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Mysterious and ghostly, owls are synonymous with darkness. Rarely seen by day, we so strongly associate them with the evening that the term “night owl” exists to describe people who keep late hours. Seeing this iconic creature is always exciting; sighting them by day is rarer still. When you pair their nocturnal activity and their solitary behavior, it’s easy to understand why owls are seldom observed by birdwatchers. Learn everything you wish to know about this wise old bird, and how it spends its daytime hours, below.
Most owls do lead a fully nocturnal lifestyle. Being able to fly swiftly and silently at night gives them an edge over their prey—mice and other small mammals who are fully alert to the slightest sounds even over great distances.
However, not all species of owl can only be seen in darkness. Certain owls are generally more strictly night owls, such as the Great Horned Owl and the Barn Owl. And several owl species are diurnal, meaning they spend most of their time active during the day and sleeping at night. There are crepuscular owls, which means they come out to hunt at dawn and dusk. When prey is abundant during the daytime or if nighttime prey is scarce, all owls can vary their sleep and waking hours to feed at any hour of the day.
Some owls hunt during the daytime. Owls that are active during daylight hours are called diurnal owls. For example, two owl species that are more active during the daytime are the Northern Hawk Owl and the Northern Pygmy Owl. However, they are not the only owls that you can find out in the open when the sun is up.
As we have seen, owls are typically nocturnal, actively hunting prey during the evening hours. There are a few owl species, however, that are crepuscular. This means that they are at their most active during the twilight hours of dawn and dusk. The Pygmy Owl and the Barred Owl are both crepuscular in nature. Many animals prefer to be active during dawn and dusk to avoid competing with similar species. Because of this, the Barred Owl hunts in the hours around sunrise and sunset rather than at night as many other owl species do.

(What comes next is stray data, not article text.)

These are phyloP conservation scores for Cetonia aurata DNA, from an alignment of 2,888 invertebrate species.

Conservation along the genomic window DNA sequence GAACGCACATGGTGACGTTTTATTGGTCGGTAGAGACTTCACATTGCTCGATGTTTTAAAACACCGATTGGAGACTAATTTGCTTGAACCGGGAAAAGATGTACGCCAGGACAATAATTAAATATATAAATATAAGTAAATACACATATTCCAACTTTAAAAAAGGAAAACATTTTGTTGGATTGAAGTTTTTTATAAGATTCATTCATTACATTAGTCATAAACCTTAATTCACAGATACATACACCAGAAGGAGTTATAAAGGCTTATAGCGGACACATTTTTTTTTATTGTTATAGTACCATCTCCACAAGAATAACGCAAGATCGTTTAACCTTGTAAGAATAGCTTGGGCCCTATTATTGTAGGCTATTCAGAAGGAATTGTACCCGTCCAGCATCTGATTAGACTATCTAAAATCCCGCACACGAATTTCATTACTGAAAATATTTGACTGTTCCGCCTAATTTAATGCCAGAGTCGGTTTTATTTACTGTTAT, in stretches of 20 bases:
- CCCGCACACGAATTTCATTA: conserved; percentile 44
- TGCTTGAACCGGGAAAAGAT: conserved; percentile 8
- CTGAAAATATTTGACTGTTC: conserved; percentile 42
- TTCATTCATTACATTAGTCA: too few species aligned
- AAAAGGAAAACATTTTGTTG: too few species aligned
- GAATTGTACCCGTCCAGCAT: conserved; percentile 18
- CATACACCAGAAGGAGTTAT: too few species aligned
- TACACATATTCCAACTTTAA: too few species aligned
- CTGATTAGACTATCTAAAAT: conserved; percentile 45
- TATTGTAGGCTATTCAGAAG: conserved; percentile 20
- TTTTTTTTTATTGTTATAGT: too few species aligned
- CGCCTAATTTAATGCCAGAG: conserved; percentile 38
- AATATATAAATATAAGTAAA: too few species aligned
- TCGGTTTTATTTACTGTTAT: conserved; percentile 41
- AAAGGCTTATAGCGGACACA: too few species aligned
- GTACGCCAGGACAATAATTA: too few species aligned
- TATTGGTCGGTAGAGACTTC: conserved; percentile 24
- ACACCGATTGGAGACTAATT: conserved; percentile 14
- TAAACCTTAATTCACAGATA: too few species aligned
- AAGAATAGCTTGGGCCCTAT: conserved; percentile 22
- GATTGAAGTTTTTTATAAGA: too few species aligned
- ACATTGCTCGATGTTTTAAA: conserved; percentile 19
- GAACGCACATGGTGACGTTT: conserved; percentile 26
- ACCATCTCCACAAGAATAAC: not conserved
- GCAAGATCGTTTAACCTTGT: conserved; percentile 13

Unlike some other animals, owls don’t always clearly fall into the nocturnal and diurnal categories. Depending on the circumstances, they can be active both during the day and at night. Snowy Owls and Burrowing Owls can often be seen during the day, depending on the season and food supply. This variation in sleep schedule has a lot to do with prey availability. Northern Pygmy Owls, for instance, have a fondness for songbirds that are active during the day.
Owls rest at a place called a roost after spending the day or night hunting. Most owls roost alone. In the breeding season, a mated pair will stay close to each other and to their nest. There are a few species of owl that roost communally, sharing a roosting area with other members of the same species.
Sharing a roost may provide benefits to owls in one or more ways, although their exact benefits are unclear. For example, the owls might take turns watching for predators. They might also huddle together for warmth. In the breeding season, shared roosts might make it easier for owls to find mates. They may even share information about good hunting spots. Typically, owl roosts are located near good hunting grounds, so that when the owls leave or return to the roost, they’re able to search for prey.
Owls are most likely to be seen at dawn or dusk when they are most active and easier to see. You can also spot owls more easily during the full moon, since the moonlight is brighter. Being in the right place at the right time is key to your success. However, patience, persistence, and commitment will also pay off.
The first thing you should do if you discover an owl is to remain calm and move slowly. Slowly sink into the ground so that you appear to be less threatening. Once the owl has no longer felt threatened, you may have the opportunity to watch it relax. You’ll know if you are too close to the owl. It will begin to fidget and elongate its body—which is a sign of alarm. If this happens, back away quietly and slowly, keeping yourself low to the ground.
Featured Image Credit By LoneWombatMedia, Pixabay
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Robert’s obsession with all things optical started early in life, when his optician father would bring home prototypes for Robert to play with. Nowadays, Robert is dedicated to helping others find the right optics for their needs. His hobbies include astronomy, astrophysics, and model building. Originally from Newark, NJ, he resides in Santa Fe, New Mexico, where the nighttime skies are filled with glittering stars.
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